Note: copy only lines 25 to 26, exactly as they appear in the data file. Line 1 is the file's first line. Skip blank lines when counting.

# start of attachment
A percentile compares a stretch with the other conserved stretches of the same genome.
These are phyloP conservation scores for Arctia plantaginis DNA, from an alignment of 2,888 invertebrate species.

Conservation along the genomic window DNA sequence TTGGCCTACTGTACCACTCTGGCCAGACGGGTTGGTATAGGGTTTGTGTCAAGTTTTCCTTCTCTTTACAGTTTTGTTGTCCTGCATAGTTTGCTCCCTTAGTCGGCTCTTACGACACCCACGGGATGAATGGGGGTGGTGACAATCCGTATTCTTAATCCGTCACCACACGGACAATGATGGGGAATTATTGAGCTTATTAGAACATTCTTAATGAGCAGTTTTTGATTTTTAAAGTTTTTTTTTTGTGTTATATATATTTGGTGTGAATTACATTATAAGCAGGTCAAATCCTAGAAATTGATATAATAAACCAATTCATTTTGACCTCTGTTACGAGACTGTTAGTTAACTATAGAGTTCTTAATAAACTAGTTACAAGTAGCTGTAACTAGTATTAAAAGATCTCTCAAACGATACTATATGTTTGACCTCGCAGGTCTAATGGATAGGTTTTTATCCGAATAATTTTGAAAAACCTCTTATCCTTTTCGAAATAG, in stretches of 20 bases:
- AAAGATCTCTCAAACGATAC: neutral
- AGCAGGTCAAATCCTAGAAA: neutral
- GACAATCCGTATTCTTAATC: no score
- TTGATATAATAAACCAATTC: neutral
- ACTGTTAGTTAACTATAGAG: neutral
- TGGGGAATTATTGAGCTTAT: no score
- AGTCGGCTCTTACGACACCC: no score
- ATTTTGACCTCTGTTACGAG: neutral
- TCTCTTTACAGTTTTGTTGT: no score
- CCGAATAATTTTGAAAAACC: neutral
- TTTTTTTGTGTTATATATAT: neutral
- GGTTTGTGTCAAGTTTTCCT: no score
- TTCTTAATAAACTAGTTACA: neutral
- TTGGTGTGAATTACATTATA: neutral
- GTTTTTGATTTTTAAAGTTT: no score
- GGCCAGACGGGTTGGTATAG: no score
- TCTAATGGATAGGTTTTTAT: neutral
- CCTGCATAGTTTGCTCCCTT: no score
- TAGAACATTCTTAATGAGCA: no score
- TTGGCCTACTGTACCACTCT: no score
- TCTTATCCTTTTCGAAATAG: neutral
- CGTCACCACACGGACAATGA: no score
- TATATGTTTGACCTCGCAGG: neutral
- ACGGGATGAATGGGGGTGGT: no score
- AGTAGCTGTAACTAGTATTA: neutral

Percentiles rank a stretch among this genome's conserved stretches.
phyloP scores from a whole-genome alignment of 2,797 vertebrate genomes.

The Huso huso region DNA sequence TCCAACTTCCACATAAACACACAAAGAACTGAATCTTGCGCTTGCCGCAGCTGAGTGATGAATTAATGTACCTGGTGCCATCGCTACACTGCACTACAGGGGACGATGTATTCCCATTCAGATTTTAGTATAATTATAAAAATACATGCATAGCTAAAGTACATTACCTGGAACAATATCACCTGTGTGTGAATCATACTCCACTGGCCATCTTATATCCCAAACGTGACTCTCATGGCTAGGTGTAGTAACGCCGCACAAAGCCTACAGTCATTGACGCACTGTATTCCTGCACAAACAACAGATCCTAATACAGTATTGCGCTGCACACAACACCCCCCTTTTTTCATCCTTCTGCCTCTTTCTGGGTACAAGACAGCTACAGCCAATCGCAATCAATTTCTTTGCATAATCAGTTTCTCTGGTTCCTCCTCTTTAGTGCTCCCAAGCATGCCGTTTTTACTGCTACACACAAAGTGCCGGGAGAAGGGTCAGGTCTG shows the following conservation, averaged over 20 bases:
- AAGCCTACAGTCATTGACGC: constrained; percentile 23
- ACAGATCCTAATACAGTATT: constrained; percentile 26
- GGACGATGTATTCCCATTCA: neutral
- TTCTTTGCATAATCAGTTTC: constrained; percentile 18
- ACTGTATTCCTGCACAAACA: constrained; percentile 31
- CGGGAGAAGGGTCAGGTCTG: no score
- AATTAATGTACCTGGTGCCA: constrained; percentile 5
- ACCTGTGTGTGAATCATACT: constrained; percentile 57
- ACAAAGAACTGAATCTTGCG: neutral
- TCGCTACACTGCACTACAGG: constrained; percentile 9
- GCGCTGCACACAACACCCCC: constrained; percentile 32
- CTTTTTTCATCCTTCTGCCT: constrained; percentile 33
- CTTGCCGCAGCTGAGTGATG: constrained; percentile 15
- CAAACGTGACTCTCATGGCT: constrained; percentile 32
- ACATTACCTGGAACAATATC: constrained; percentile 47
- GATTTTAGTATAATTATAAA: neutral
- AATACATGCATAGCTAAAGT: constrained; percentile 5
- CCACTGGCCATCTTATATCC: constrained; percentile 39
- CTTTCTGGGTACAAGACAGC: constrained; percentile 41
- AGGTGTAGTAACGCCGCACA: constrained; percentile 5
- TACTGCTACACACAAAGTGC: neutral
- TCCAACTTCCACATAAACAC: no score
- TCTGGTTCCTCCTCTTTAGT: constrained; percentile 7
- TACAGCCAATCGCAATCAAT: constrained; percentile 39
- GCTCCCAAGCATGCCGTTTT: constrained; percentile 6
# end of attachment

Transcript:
- CGTCACCACACGGACAATGA: no score
- TATATGTTTGACCTCGCAGG: neutral